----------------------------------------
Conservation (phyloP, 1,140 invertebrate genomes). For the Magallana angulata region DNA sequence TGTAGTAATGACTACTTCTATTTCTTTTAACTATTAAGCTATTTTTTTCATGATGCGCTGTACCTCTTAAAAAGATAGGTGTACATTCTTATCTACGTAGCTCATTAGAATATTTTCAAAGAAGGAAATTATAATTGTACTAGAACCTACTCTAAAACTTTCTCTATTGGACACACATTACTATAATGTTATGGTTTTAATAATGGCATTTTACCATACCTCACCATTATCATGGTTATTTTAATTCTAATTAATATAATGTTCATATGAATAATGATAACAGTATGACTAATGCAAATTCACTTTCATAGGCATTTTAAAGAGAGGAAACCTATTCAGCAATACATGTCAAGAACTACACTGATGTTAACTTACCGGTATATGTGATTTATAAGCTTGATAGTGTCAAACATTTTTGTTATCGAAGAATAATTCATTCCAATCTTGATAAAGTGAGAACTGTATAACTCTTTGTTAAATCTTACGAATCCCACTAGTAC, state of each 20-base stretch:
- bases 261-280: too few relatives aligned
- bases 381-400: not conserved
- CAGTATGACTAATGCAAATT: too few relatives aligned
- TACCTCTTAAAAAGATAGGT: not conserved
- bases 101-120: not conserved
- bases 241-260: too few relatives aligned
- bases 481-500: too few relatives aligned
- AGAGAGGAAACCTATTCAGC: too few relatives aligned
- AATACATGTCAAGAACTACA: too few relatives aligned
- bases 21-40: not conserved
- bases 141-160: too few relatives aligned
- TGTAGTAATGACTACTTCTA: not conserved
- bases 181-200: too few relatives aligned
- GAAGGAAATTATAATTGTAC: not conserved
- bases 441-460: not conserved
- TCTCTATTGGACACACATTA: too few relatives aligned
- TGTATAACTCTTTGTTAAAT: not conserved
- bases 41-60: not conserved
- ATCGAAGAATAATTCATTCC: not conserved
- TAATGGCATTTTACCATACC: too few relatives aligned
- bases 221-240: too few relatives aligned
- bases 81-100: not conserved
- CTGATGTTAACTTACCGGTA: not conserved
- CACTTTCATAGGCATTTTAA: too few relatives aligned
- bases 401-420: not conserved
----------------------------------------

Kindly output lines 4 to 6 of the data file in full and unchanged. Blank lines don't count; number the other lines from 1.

- CAGTATGACTAATGCAAATT: too few relatives aligned
- TACCTCTTAAAAAGATAGGT: not conserved
- bases 101-120: not conserved